That being the case, my point is made, because the only possible "counterbalancing forces" (actually, counterbalancing masses) are the "sphere of stars". But the sphere of stars would have to change its mass distribution constantly in order to precisely counterbalance the constantly-changing mass distribution of the moving planets. But the stars remain fixed relative to each other. We always see the same stars in the same place, forming the same constellations, year in and year out. Their masses don't rearrange themselves in order to compensate for the motion of the planets. Therefore, even if we factor in the stars, the center of mass of the system is going to move just as the figure shows, even if the center isn't located that close to the sun.
But how does Mr. Hoge know this is the same for the geocentric system? He doesn’t. He has no way of knowing if there will be a movement of the center of mass in the geocentric system.
Actually, I do, as I just explained. Even if Mr. Sungenis is right that if you factor in the masses of the billions of stars in the universe, the center of mass of the whole system would be near the earth, it doesn't matter. As the figure shows, the motion of the nearby planets profoundly effects the location of the center of mass. In order to counteract that effect and to keep the center of mass stationary, the stars would have to move in complex ways, always precisely counterbalancing the motion of the planets. But the stars don't move at all relative to each other. In a geocentric universe, the shell of stars rotates around the earth once each day, but its mass distribution never changes. Therefore, there's no way it can counteract the motion of the planets and prevent the yearly motion of the center of mass.
If you've read Mr. Hoge's previous arguments, he never considers the gravity of the stars and galaxies in his calculations. He keeps insisting that they are “too far away” to be of any consequence.
Clearly, Mr. Sungenis does not understand the concept of "center of mass," which he himself introduced to the discussion. If you read my article, you know that the center of mass is simply the "balance point" of an object, or a group of objects. If you consider a system having only two objects, and if you think of the center of mass as the balance point between those two objects, it becomes clear that the farther away one of the objects is, the lighter it needs to be to "balance" the other object. That's why the stars, because they are so far away, could easily counterbalance the nearby sun and planets.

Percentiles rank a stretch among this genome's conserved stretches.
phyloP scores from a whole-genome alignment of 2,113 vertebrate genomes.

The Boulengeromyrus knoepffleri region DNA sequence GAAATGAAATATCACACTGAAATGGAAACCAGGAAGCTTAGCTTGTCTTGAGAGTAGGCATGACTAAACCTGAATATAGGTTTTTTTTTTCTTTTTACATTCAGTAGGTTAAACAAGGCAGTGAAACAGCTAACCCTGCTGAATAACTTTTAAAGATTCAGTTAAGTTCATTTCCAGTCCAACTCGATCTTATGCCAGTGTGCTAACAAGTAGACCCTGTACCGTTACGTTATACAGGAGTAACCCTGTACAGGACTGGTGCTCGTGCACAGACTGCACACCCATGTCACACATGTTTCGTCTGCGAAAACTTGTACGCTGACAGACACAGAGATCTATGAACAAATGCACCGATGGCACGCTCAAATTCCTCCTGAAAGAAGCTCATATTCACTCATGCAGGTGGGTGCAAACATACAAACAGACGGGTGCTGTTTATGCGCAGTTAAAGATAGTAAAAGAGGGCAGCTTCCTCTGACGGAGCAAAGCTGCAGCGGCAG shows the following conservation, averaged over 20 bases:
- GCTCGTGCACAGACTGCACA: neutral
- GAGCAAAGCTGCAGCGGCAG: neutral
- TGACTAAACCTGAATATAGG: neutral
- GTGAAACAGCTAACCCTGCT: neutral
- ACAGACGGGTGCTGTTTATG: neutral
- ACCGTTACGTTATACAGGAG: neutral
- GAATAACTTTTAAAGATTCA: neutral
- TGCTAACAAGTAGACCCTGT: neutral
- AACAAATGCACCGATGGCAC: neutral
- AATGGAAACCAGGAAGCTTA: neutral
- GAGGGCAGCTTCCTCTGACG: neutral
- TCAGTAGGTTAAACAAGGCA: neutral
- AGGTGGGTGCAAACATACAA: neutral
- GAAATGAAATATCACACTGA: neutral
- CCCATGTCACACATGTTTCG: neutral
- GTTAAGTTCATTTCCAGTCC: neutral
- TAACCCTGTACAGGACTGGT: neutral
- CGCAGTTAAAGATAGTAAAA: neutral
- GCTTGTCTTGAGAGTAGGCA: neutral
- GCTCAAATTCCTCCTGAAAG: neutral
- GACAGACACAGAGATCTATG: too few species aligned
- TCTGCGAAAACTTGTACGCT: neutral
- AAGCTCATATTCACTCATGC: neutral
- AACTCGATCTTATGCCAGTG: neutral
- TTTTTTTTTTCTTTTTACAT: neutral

But gravity, which Mr. Sungenis erroneously equates to center of mass, is a different matter entirely. With gravity, the farther away you go, the weaker the gravitational attraction becomes. In fact, it becomes weaker exponentially. Now, remember that my previous arguments concerned the motion of artificial satellites. The nearest star is so far away that, if it were the same size as the sun, it would exert about 0.0000000002 ounces of force on a typical satellite. That's about 228,000 times less than the weight of a single snowflake.
Also, when you consider the fact that the sky is full of stars, you realize that for every star on one side of the satellite exerting its unmeasurably-small gravitational pull, there's another star on the other side of the satellite pulling the other direction and cancelling it out. That's why I "never consider[ed] the gravity of the stars and galaxies in [my] calculations" regarding earth-orbiting satellites. The stars are simply too far away, and too evenly distributed, to have any gravitational effect on their motion.
Unfortunately for him, you can’t do proper physics without considering the stars. Newton’s “swirling bucket of water” experiment will show that any system that does not take into account the force from the stars will be totally inadequate. In light of that, Mr. Hoge could not even begin to calculate the counterbalancing gravitational force from the stars against any potential of the shifting of the center of mass. In essence, his own logic silences his objection.
Again, "counterbalancing gravitational force" has nothing to do with shifting the center of mass. They are completely unrelated concepts.
Be that as it may, Mr. Hoge's only recourse is to posit that God Himself would not be able to figure out what would be the proper balance of forces in the starry universe to keep the earth as its unvarying center of mass.